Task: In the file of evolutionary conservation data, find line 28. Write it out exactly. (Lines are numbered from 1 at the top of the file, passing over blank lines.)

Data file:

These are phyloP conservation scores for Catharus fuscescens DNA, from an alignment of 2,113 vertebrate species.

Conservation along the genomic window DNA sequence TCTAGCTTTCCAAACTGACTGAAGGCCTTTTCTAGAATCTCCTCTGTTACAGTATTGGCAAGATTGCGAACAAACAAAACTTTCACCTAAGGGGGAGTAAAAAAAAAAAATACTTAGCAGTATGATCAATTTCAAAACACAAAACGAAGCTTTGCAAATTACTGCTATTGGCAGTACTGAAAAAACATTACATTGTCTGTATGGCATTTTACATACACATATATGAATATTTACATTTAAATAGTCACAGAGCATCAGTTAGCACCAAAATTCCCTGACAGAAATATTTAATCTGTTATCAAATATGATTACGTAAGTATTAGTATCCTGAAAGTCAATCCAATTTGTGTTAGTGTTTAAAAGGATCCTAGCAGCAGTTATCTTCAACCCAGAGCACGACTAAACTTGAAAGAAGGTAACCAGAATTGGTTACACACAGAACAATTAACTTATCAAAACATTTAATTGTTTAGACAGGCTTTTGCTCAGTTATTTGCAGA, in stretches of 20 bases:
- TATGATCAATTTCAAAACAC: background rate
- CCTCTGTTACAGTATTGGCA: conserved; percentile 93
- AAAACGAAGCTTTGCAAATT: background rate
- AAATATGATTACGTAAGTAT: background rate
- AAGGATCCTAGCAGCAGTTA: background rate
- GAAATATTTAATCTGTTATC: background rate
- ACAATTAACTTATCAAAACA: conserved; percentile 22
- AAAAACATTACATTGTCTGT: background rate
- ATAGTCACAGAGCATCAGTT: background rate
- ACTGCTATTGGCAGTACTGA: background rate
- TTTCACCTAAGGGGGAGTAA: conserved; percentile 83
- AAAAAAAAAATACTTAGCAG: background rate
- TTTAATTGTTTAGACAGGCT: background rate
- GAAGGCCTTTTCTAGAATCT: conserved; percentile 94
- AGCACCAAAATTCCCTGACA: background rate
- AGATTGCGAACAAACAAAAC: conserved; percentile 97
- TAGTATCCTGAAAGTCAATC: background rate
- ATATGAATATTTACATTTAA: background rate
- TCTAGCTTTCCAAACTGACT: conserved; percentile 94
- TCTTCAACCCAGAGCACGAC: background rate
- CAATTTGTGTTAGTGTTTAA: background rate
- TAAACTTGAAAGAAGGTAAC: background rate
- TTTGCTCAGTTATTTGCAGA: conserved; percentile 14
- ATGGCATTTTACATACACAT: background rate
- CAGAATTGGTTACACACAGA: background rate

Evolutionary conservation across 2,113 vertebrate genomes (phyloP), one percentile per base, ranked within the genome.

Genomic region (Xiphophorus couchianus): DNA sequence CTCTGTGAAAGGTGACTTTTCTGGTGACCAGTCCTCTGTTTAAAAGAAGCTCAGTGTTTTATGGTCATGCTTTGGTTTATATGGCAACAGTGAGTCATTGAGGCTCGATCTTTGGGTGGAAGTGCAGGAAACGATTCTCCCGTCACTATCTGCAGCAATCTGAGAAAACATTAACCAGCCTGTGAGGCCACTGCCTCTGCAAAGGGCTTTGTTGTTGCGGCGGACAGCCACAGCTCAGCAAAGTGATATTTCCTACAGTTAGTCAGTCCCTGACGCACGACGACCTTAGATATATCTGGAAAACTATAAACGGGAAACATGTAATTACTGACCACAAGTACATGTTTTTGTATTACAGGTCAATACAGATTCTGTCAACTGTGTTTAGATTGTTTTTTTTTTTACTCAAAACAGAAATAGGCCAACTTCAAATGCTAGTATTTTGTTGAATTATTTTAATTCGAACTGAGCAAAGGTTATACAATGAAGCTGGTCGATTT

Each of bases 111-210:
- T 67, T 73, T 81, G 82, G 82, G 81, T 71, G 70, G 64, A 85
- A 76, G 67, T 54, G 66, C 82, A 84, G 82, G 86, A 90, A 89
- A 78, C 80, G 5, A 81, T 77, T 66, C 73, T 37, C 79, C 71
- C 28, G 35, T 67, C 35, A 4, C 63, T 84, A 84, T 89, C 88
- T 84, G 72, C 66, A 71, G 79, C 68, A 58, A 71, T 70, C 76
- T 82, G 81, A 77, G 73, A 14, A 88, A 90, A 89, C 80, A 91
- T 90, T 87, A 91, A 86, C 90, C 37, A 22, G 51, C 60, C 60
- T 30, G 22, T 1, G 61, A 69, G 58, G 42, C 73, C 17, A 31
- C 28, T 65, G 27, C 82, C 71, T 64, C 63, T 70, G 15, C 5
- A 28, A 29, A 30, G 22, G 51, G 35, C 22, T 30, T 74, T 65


Evolutionary conservation across 2,113 vertebrate genomes (phyloP), one percentile per base, ranked within the genome.